Although this is the author's first English Monarchs biography his name will have been seen in an English Monarchs book by readers with a retentive memory and an eye for detail. In the preface to his English Monarchs biography of William the Conqueror David Bates thanks Licence for his assistance and comments "...on the book's narrative and analysis". Both Bates and Licence hold posts at the University of East Anglia. Likewise, Tom Licence acknowledges the assistance of David Bates, a reminder that scholarship is a collegiate effort relying on peer review and critical interaction. Other academics known to series readers and thanked in the preface are Sarah Foot (author of Æthelstan); Simon Keynes and Levi Roach (the first being the intended Methuen author of Æthelred and the second the ultimate author of the Yale book); Stephen Church (a 2016 biographer of King John); Pauline Stafford (Professor Emerita of Early Medieval History, University of Liverpool) author of many texts on early medieval women including Queens Emma and Edith - which is to say the Confessor's queen; Nicholas Vincent, a prominent 12th and 13th century academic author, and several other professional colleagues.

The new Edward the Confessor was released as a hardback in the UK on 11 August 2020 and priced at £25.00. It was published in North America on 29 September 2020 priced at $35.00. The paperback followed on 12 October 2021. The cover, released by Yale, is a new style for the series. As was the case with its immediate predecessor Henry III, the kingly subject has few images to his name. This has necessitated a more creative piece of art to fill the gap. In the case of the Henry III book the artwork used was a treated graphic based on Henry's tomb effigy. For Edward the Confessor a stylised title on a striking red background has been created, with a small figure representing Edward peeking out at the foot of the cover and pointing to his name in the title. This is extracted from the first scene of the Bayeux Tapestry and was used in the Yale reprints of the Frank Barlow biography of Edward.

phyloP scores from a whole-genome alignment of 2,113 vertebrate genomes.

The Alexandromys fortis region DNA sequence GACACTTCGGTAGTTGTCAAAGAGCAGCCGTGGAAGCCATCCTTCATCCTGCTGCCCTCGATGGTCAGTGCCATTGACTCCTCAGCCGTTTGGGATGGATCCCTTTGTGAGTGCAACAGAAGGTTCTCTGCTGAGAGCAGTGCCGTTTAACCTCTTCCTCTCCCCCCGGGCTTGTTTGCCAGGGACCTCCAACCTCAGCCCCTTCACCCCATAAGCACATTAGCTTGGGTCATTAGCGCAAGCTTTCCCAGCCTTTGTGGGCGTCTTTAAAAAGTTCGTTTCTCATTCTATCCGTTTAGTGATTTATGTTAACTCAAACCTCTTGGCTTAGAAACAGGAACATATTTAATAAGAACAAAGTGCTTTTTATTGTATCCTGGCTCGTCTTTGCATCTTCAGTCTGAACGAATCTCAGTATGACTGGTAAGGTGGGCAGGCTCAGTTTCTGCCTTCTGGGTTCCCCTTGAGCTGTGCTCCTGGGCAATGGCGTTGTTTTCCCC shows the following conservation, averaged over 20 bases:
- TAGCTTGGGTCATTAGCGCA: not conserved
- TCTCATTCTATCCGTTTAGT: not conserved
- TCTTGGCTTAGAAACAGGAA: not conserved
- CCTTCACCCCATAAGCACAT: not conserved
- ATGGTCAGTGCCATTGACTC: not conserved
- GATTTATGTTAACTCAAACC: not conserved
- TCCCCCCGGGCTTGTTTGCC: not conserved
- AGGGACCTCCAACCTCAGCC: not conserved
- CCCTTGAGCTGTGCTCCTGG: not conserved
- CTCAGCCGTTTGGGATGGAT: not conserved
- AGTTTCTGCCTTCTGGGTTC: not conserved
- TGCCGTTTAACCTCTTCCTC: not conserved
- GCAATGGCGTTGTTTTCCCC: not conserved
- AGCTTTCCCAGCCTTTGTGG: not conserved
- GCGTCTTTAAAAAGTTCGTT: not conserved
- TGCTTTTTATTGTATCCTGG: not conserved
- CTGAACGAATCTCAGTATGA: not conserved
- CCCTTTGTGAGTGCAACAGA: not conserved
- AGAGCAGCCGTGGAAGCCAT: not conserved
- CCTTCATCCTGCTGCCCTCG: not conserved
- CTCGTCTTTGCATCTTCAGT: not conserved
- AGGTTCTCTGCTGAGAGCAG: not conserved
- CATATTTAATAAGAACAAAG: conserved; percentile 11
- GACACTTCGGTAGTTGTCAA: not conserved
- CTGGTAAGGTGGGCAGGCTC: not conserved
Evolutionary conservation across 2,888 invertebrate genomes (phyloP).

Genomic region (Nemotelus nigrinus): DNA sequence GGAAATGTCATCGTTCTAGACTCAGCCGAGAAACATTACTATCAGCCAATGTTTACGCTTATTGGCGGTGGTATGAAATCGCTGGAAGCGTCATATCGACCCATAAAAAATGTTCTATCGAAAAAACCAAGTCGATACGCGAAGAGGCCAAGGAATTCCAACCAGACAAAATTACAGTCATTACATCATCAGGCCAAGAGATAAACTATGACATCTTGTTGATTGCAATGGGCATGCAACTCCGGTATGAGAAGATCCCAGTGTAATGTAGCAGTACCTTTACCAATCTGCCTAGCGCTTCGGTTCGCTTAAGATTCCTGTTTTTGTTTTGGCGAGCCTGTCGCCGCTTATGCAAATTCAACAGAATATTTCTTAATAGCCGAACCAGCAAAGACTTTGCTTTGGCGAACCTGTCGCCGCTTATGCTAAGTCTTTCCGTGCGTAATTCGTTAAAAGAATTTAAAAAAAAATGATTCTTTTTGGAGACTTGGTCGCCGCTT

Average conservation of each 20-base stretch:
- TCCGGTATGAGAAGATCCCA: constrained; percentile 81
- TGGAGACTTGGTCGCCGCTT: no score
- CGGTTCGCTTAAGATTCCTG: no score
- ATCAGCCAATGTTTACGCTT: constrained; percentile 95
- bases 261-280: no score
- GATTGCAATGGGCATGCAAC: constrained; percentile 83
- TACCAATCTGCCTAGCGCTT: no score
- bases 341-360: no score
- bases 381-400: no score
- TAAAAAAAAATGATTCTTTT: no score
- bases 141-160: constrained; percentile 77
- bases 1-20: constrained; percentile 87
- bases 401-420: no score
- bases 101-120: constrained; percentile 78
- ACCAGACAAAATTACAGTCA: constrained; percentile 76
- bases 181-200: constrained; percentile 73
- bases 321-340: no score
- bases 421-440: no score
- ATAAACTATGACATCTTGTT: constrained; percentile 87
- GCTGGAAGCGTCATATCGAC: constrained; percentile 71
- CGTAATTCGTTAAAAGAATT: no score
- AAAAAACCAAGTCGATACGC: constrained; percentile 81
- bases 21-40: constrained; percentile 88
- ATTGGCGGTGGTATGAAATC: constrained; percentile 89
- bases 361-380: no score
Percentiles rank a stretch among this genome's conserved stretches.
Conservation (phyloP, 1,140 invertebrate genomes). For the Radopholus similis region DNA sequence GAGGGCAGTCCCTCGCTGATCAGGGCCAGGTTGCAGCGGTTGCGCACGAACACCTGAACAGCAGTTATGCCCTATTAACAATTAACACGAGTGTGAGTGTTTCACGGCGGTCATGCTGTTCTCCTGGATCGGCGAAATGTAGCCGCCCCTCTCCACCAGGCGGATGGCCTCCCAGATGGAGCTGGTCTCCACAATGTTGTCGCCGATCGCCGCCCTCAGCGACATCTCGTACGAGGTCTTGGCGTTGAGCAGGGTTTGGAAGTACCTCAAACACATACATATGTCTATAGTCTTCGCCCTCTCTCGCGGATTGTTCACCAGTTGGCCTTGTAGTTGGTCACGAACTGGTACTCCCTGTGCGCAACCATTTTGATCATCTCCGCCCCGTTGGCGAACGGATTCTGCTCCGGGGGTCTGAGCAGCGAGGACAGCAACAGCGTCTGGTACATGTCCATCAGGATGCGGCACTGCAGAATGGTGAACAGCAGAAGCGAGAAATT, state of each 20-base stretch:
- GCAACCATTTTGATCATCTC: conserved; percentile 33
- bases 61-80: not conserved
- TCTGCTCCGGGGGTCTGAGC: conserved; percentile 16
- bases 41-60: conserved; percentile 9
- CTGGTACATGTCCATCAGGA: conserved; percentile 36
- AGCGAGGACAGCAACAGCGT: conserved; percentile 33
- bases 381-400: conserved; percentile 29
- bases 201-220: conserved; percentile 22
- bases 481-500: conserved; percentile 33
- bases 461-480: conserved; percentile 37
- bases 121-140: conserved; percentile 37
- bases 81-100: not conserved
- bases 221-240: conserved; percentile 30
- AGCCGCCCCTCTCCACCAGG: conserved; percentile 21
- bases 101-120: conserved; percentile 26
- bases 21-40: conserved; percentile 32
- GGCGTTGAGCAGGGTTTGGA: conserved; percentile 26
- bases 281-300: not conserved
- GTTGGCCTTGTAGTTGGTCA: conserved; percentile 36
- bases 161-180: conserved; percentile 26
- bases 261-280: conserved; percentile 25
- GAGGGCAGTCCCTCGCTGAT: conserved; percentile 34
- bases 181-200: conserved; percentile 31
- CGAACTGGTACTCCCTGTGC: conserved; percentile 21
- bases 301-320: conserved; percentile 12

This new Edward the Confessor biography has a cover with a fresh modern look, not unlike Max Adams' book 'Aelfred's Britain: War and Peace in the Viking Age' (Head of Zeus, 2017). Both use a red and gold colour scheme with the title presented in a stylised font. Head of Zeus also used complementary covers on other Max Adams books: 'The King in the North' (2013); 'In the Land of Giants' (2015); and 'The First Kingdom' (2020). Perhaps this will become the classic style of this period of publishing? This new style is an interesting development and is similar to the creative solution to the problem of lack of relevant images of the subject of biographies. As observed in the note above regarding the cover, this is the fourth Yale book in the past few years, either in the series or one of the 'Companion' titles, for which a graphic designer was engaged and the least reliant on existing imagery of a monarch.

In his preface the author notes that the book was commissioned in 2013 by outgoing Managing Director Robert Baldock, and thereafter edited by Heather McCallum. The paperback version was published with the same cover as the hardback, save for a new endorsement by historian Leanda de Lisle rather than that of David Bates which graced the hardback.

Book Number: 33

Cover: A new style of cover for an English Monarchs book. The graphic of Edward in the bottom corner is from   the very first panel of the Bayeux Tapestry showing that Edward sends Harold to visit William of Normandy.

On the rear dust jacket flap credit is given to Steve Leard for the design. Leard is a British freelance graphic designer whose other work can be seen at his website.

2020 Hardback and 2021 Paperback

Edward the Confessor:

Last of the Royal Blood

By Tom Licence

Professor of Medieval History

and Consumer Culture,

University of East Anglia

Commissioning Editor: Robert Baldock

Book Editor: Heather McCallum